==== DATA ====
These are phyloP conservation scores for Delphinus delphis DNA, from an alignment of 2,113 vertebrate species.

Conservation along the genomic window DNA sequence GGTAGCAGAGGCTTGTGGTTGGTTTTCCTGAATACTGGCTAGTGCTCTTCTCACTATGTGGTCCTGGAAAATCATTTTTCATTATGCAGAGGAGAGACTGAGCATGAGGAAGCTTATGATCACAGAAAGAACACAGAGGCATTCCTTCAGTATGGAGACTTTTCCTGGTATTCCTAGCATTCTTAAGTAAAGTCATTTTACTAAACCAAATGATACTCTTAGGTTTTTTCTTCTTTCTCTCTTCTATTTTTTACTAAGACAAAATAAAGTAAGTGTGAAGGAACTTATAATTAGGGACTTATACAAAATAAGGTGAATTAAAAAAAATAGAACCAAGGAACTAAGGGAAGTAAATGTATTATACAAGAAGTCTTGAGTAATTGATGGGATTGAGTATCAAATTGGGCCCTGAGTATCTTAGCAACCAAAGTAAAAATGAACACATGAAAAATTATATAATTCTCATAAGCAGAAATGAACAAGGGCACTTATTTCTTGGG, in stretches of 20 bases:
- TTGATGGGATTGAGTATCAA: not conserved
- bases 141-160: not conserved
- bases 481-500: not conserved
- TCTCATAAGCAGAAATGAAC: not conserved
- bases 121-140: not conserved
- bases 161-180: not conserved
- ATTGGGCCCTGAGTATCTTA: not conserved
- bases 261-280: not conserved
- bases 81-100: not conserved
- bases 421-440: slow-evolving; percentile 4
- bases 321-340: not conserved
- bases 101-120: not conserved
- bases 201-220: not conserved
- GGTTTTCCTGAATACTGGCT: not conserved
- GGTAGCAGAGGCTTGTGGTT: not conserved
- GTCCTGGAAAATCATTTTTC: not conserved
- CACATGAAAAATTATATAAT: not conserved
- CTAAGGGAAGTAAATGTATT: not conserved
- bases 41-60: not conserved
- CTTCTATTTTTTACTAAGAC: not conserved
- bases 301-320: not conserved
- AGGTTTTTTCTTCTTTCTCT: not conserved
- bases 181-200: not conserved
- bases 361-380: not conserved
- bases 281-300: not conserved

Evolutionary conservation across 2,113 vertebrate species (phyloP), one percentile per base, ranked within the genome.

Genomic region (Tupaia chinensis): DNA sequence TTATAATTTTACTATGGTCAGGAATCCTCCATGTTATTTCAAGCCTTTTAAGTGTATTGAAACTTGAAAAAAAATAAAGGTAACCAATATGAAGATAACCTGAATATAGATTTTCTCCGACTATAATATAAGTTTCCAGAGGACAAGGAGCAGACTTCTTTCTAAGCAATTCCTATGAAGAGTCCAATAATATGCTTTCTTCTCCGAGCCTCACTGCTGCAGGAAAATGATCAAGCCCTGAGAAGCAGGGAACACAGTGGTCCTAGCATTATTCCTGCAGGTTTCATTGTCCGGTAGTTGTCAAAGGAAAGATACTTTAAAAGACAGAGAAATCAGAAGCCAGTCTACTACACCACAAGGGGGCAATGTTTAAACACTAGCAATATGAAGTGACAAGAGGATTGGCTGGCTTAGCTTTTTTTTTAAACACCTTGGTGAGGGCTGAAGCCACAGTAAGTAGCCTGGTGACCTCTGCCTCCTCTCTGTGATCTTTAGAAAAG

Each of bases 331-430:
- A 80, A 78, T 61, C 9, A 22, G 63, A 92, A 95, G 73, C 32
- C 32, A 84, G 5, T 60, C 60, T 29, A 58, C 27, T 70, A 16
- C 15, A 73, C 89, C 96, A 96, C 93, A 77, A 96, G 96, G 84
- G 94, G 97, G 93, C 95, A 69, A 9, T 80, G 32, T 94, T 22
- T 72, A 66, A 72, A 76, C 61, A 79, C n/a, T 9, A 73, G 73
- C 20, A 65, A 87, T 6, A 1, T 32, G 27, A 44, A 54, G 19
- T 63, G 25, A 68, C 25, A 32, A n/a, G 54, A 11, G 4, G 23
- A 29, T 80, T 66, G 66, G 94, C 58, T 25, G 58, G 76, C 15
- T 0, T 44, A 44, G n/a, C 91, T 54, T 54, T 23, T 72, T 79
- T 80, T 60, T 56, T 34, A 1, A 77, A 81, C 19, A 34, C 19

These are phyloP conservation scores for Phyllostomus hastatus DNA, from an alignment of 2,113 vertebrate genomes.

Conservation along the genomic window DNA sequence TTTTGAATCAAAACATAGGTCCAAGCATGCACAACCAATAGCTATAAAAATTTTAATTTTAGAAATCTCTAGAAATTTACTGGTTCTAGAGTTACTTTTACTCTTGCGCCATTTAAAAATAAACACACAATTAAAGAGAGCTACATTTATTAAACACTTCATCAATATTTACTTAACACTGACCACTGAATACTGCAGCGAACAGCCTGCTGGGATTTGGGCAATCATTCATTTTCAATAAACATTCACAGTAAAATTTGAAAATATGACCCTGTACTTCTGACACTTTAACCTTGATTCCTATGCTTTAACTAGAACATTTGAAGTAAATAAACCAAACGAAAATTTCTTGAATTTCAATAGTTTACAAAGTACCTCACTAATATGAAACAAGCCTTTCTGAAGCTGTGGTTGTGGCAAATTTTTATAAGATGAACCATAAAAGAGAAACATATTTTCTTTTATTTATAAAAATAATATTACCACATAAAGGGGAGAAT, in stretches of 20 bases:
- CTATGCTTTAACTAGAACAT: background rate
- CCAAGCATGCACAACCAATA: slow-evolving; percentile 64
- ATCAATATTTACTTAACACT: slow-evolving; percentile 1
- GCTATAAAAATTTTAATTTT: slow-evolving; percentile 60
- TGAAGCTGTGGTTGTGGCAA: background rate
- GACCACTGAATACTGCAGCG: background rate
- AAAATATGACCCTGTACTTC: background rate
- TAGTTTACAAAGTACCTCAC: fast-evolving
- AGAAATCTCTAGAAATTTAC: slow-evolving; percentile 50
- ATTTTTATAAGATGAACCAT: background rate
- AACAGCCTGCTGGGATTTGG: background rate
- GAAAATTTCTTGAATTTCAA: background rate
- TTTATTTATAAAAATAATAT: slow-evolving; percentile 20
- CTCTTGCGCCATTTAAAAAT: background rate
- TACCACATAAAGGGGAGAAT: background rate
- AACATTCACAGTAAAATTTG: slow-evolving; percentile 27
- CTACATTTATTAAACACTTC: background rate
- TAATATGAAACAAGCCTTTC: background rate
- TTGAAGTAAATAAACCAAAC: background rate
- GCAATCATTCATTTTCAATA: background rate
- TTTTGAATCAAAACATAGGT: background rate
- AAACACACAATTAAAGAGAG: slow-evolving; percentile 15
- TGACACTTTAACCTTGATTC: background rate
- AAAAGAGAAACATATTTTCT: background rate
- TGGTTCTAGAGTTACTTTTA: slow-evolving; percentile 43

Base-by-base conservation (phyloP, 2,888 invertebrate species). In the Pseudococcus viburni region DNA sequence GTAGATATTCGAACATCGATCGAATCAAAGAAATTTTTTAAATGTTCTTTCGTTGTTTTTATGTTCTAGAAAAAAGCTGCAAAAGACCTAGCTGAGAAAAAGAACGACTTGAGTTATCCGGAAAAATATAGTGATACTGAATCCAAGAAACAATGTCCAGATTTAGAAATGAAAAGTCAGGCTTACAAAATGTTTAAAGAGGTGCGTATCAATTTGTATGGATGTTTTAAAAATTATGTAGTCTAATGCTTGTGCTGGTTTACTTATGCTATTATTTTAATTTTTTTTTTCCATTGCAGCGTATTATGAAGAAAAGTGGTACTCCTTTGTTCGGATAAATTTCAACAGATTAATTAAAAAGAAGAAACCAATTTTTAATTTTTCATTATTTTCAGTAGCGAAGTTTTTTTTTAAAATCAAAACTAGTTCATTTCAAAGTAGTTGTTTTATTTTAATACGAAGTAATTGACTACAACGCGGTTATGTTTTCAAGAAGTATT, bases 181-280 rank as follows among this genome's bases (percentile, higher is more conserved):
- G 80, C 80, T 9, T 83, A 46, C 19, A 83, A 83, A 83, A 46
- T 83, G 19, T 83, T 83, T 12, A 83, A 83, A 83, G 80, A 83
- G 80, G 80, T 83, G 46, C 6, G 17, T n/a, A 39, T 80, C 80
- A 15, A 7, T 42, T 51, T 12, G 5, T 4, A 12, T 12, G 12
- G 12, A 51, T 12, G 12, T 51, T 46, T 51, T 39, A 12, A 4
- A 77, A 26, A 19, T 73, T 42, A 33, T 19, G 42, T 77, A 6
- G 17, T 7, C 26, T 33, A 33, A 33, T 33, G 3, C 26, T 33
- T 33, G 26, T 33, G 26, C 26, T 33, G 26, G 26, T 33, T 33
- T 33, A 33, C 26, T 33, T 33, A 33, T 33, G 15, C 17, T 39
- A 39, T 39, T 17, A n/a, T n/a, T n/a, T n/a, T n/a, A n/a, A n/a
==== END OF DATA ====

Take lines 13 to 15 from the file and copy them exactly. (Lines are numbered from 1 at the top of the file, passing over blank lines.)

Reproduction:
- bases 321-340: not conserved
- bases 101-120: not conserved
- bases 201-220: not conserved